An Overview Of The CCI’s Decision in the Radio Taxi Services Market

taxiTanvi Kini
Symbiosis Law School, Pune


Over the past few years, there has been a sudden surge in radio taxi services market wherein Ola, Uber, Taxi for Sure etc. operate. The options for varied modes of transport poses as a threat to auto-rickshaws, taxi drivers and other transportation service providers in India. An exponential demand for convenient and easy pick up and drop transportation services has put small players out of business and the may have an effect on competition in the market. The Competition Commission of India (CCI) has assessed and passed several orders dealing with the market of ‘radio taxi services’ in the past 2 years. The CCI has not only taken into consideration the competition aspects such as market share of these service providers but also factors such as convenience, availability, coverage etc.

Cases dealing with the Competition in ‘Radio Taxi Services’ Market

The competition aspect of radio taxi services (such as Ola, Taxi For Sure and Uber) came into question before the CCI for the first time in M/s Fast Track Call Cab Private Limited v. M/s ANI Technologies Private Limited. Fast Track Call Cab (i.e. the Informants) contended that ANI Technologies abused its dominant position in violation of Section 4 of the Competition Act, 2002 (Act) and indulged in a series of abusive practices including unfair conditions and predatory pricing in the radio taxi services market in Bengaluru. Fast Track Call Cab also alleged that ANI Technologies were offering unrealistic discounts and rates to lure customers and unviable incentives to drivers, resulting in loss of its business.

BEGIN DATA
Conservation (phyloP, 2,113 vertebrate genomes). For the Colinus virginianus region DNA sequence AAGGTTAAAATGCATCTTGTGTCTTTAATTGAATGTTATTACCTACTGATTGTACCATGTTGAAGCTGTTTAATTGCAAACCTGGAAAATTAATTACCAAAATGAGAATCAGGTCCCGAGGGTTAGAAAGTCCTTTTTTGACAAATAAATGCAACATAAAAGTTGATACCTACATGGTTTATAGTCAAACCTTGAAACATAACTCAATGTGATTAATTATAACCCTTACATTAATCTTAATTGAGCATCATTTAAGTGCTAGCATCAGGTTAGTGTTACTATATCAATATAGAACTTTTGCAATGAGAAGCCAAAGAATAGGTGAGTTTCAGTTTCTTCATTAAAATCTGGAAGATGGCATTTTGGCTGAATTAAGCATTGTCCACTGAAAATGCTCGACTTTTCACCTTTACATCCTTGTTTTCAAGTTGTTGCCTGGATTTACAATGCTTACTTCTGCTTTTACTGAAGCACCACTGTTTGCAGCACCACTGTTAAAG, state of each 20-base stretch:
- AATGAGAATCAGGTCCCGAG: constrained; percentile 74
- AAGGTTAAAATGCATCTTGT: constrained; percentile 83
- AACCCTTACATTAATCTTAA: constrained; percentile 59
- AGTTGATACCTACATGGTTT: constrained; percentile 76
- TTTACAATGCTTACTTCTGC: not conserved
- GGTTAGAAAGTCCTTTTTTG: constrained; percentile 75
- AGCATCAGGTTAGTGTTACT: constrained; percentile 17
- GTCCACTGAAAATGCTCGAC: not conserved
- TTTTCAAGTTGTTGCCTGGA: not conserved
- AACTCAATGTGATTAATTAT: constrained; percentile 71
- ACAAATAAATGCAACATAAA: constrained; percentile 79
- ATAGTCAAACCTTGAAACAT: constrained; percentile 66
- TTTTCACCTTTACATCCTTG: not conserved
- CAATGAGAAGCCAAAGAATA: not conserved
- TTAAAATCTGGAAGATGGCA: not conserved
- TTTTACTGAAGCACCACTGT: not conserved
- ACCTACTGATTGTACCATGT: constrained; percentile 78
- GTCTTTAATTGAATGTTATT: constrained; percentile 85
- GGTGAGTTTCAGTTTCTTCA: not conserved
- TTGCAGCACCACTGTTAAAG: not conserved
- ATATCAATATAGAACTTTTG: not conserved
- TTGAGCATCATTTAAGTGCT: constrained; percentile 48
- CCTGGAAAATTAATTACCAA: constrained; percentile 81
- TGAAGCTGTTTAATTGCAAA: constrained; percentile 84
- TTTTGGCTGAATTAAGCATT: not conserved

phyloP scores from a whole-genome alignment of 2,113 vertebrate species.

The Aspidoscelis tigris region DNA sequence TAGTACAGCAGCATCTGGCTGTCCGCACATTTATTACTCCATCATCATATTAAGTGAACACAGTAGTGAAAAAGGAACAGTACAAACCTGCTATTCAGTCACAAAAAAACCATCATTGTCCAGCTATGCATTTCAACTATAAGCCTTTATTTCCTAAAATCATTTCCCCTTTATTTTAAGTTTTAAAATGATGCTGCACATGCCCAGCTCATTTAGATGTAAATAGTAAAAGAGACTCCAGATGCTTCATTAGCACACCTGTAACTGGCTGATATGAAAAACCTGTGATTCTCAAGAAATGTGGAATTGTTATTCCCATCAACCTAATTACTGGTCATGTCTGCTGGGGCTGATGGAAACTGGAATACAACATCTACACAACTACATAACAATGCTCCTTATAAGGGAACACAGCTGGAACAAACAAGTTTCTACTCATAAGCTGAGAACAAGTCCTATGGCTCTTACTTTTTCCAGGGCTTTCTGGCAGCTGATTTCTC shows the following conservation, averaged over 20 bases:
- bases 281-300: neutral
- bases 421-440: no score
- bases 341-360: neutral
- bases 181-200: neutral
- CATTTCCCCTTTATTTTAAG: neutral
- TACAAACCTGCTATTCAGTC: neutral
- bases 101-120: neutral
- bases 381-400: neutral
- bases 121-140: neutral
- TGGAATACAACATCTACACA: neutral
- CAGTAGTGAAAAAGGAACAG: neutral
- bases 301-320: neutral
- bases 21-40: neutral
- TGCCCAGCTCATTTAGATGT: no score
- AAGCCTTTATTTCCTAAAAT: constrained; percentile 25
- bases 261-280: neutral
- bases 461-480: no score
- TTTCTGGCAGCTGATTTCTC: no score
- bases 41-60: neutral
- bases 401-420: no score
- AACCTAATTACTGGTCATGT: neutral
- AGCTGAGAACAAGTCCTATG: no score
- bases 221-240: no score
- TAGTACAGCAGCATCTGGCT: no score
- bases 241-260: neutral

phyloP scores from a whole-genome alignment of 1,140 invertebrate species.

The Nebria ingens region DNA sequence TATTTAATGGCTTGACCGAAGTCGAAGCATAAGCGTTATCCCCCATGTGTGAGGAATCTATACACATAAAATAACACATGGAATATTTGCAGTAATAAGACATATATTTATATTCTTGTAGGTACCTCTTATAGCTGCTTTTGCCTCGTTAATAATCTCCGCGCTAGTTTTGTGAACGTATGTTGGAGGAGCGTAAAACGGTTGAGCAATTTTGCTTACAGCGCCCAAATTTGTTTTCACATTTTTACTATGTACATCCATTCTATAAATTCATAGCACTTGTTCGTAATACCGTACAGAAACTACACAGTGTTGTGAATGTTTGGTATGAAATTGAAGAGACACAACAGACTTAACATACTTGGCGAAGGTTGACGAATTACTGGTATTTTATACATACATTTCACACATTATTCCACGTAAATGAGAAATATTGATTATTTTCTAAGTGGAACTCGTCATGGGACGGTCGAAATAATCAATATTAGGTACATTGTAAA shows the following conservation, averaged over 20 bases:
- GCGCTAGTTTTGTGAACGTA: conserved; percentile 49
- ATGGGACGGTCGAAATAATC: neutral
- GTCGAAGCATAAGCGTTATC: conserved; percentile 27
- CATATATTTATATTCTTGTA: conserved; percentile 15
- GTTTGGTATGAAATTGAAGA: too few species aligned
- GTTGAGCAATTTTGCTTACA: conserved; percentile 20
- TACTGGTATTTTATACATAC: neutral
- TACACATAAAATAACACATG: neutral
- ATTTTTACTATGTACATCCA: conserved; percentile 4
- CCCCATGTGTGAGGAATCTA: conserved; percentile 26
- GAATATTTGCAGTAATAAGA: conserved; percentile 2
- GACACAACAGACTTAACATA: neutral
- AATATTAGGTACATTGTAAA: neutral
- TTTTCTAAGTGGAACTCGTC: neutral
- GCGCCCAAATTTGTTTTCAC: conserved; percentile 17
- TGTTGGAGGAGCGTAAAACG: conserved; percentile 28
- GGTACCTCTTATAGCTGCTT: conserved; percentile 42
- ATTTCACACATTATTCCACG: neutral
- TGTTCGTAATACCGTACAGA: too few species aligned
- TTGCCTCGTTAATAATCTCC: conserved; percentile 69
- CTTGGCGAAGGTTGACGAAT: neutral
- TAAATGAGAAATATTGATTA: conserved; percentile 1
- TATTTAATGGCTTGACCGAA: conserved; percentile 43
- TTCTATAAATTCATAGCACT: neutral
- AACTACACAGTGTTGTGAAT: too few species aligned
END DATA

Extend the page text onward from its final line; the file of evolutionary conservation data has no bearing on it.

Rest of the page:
ANI Technologies, in response, contended that its complex pricing mechanism, incentives and discounts were designed to compete with similarly placed service providers in the market such as Uber. On an investigation conducted by the Director General (DG), the Commission observed that the facts and figures provided by the Informants could not be relied upon and that interim relief could not be granted. This view was dissented by Mr. Augustine Peter, who observed that ANI Technologies commands around 69% of the market while its competitors such as Meru Cabs and Uber have command over 13.7% and 2% respectively. Further, Mr. Augustine Peter observed that ANI Technologies is:
i. pricing below average variable cost which is inconsistent with rational business behavior by a dominant player,
ii. diverting its substantial fund flow to incentivize drivers and provide lower prices to customers, which is unjustified by any business rationale.
Further, it was also observed by Mr. Peter that the conduct of ANI Technologies is resulting in higher concentration and reduced competition in the relevant market. Furthermore, ANI Technologies is not competing on price but on discounts, and that the market performance is not based on its efficiency but on deep pocket and predatory strategy. The predatory pricing behaviour of ANI Technologies would have its effect, not only in radio taxi service market in Bengaluru, but also in other similar markets in which ANI Technologies operates, in India. The dissenting member, in his Order directed ANI Technologies to organize its pricing system in the relevant market such that the incentives paid to drivers and operators together with the share of the passenger revenue passed on to the cab operators and other variable costs do not exceed the passenger revenue collected by it.